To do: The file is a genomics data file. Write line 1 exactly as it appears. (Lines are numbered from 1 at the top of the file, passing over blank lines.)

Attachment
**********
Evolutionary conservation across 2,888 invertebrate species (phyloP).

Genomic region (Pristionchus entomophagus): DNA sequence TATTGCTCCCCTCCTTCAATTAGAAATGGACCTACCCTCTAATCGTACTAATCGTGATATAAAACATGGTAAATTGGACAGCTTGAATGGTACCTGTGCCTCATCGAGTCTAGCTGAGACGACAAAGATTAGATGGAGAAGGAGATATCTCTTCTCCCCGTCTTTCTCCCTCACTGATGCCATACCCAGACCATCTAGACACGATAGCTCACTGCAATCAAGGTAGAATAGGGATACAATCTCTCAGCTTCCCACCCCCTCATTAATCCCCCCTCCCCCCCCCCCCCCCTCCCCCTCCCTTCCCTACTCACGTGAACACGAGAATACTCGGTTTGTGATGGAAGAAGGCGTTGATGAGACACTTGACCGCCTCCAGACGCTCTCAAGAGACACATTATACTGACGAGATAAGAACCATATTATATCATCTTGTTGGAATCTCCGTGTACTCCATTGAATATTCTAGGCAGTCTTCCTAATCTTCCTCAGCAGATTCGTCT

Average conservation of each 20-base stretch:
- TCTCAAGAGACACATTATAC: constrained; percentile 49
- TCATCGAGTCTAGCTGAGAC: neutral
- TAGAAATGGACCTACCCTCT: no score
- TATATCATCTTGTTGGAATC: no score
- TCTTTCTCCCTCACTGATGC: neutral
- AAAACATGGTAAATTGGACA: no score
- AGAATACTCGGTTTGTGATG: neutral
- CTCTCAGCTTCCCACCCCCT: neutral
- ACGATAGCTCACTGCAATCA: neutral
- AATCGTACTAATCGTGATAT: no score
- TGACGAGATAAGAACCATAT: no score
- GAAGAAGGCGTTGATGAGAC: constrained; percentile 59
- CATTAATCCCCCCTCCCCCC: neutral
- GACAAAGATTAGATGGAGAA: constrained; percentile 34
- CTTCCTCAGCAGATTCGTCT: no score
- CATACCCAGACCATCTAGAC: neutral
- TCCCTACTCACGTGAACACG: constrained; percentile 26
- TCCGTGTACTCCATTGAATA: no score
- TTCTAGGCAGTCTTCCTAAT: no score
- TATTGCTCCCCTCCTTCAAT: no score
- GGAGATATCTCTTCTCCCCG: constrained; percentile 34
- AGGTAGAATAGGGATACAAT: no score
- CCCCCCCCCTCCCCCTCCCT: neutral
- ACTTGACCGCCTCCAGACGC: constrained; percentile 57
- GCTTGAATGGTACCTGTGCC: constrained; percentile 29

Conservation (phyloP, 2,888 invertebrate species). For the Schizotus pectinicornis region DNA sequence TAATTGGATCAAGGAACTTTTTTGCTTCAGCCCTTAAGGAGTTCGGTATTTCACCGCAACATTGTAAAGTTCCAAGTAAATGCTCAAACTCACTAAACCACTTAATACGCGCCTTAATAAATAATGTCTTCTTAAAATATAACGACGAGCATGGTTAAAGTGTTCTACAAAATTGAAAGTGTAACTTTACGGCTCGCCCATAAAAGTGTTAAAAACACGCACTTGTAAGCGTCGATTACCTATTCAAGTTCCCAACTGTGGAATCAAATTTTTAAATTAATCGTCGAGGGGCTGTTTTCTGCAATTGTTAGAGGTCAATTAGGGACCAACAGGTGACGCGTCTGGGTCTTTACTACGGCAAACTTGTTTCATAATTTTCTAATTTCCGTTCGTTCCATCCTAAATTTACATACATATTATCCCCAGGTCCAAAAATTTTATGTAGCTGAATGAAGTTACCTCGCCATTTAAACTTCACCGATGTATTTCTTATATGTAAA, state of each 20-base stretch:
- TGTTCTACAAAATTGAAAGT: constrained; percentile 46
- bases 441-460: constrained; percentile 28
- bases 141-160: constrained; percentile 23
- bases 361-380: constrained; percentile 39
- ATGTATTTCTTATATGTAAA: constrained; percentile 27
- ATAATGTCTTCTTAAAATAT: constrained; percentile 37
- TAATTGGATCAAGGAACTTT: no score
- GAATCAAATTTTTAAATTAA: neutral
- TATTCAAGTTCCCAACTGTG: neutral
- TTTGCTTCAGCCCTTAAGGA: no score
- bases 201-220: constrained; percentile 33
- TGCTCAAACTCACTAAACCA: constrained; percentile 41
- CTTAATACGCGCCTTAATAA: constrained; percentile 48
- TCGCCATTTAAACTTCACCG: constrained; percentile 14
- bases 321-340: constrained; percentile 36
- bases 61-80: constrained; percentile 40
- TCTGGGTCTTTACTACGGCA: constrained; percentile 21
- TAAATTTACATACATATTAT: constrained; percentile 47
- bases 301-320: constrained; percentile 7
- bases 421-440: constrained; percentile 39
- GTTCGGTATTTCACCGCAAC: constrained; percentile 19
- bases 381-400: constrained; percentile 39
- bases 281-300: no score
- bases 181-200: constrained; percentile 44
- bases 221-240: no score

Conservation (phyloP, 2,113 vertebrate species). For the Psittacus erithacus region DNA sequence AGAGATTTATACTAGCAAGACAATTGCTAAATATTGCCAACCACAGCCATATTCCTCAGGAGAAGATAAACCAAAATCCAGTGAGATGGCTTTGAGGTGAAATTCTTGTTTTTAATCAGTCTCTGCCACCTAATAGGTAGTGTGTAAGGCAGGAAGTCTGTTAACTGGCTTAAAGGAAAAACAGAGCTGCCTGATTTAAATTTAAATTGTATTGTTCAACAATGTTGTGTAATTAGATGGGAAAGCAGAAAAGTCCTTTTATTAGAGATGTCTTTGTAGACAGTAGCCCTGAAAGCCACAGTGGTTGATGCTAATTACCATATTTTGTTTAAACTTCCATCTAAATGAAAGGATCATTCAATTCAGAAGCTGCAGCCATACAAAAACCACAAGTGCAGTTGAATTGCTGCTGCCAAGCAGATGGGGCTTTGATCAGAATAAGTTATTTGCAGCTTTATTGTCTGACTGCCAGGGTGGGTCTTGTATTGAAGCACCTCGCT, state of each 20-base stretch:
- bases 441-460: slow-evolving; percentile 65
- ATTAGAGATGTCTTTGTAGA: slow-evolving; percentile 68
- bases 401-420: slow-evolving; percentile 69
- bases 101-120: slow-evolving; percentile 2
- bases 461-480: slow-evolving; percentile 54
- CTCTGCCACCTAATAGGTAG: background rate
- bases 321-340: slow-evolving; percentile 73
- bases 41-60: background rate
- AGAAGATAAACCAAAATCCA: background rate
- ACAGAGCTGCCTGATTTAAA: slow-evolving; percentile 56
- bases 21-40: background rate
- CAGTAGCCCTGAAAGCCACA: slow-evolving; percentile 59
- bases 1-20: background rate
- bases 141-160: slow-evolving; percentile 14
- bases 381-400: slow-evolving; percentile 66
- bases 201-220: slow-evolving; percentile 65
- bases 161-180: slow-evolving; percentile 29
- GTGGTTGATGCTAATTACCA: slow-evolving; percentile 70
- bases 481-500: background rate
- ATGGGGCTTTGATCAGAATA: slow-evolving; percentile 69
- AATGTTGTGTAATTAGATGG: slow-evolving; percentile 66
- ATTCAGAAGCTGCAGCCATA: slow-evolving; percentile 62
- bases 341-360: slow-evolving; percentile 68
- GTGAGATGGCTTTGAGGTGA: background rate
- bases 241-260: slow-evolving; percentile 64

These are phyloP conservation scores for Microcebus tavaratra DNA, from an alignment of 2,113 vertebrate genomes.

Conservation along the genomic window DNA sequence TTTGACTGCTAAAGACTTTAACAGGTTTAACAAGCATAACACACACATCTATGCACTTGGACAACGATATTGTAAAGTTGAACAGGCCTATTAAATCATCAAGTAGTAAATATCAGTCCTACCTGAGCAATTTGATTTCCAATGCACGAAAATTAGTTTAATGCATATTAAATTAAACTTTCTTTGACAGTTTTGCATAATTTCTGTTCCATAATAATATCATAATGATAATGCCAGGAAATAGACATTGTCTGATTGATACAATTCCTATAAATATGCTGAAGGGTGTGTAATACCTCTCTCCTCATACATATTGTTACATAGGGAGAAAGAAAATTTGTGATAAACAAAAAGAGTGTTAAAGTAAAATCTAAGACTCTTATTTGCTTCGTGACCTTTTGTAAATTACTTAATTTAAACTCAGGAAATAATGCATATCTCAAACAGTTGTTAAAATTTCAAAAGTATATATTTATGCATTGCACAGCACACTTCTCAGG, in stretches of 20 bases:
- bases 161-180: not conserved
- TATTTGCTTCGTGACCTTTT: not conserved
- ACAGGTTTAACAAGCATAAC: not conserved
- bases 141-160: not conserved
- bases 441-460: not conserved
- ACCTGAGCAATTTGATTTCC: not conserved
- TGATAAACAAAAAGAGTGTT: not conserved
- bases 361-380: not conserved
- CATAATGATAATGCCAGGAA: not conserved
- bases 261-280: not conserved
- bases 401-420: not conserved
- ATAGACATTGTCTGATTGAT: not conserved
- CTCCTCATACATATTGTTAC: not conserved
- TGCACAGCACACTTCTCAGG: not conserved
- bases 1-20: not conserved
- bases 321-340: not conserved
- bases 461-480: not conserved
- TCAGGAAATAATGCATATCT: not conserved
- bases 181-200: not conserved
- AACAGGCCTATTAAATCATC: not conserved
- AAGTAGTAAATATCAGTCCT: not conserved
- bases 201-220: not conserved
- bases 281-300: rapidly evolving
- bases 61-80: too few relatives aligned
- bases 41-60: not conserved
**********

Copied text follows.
Evolutionary conservation across 2,888 invertebrate species (phyloP).